“I was a soldier for three years. All the money went to the officers.”
Students are found by circling the villages
Even if the career of a soldier doesn’t amount to the expectations, abandoning an old way of living is difficult for many. Enrolling in studies is a tall order.
“We ask priests to spread information on our educational opportunities in churches and police officers and officials in their areas. Graduated students also recommend new students for us. Most of our recruiting, however, is based on us going around the villages talking to people. That way we come to know who might be interested in studying”, Ngabo explains.
Around Masisi, the young people who have left their armed groups are in constant danger. Many are recognized as combatants, and the surrounding community shuns and even fears them. Others might be hunted by their former groups that try to get them back in their ranks.
“The problem last year was that large groups of young people caused fear. Such groups might have been considered as new fighting forces. That’s why we got school uniforms and ID cards for all our students proving that they are participating in our program and have laid down their arms”, Ngabo tells.
A big decision
Both men and women fight for the armed groups of North Kivu. The groups don’t care about gender differences. David Ngabo and Marc Balekage are hoping that this year more than half of the students would be girls. But after two hours of registration, only a few have come by.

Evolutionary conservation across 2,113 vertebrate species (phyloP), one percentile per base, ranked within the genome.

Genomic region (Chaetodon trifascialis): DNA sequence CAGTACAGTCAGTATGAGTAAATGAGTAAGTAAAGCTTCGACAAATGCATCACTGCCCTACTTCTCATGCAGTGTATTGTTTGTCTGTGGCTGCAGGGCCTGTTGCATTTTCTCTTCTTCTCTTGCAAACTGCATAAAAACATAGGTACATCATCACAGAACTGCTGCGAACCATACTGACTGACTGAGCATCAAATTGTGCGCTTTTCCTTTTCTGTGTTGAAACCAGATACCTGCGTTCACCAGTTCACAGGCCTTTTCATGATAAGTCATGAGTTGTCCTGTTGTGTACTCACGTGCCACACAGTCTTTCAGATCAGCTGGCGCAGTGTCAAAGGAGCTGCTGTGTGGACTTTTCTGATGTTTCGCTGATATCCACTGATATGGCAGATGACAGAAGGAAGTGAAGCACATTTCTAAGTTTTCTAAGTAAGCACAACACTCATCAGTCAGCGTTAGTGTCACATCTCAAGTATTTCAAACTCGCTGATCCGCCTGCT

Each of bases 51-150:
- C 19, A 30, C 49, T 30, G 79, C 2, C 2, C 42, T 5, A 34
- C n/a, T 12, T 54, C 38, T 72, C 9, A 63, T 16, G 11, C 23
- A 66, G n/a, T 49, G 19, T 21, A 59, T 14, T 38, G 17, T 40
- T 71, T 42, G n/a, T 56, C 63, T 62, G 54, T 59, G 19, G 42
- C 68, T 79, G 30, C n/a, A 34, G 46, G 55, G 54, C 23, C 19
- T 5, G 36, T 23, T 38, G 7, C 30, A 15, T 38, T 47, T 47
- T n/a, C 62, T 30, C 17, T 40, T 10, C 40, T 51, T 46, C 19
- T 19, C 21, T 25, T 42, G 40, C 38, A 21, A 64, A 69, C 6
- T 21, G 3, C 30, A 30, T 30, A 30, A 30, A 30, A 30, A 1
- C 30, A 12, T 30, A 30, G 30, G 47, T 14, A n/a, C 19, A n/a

Then the crowd outside the door stirs. A small, doll-faced and very pale girl is standing outside the centre.
“He has been a fighter for the Mai Mai group for five years. Her rank is major”, Balekage says.
The serious looking girl tells that she has come to register. She doesn’t yet step in the door thought.
As we leave, the girl still stands in front of the ETN centre.
She has a big decision to make.
Finn Church Aid is funding ETN education centres in Masisi and Goma. Approximately 385 children are studying in them. Most of the students are former combatants. In 2014, approximately 40 % of students were female. In 2015, the goal is 60 %. FCA supports the centres with 100 000 euros annually.
Text: Satu Helin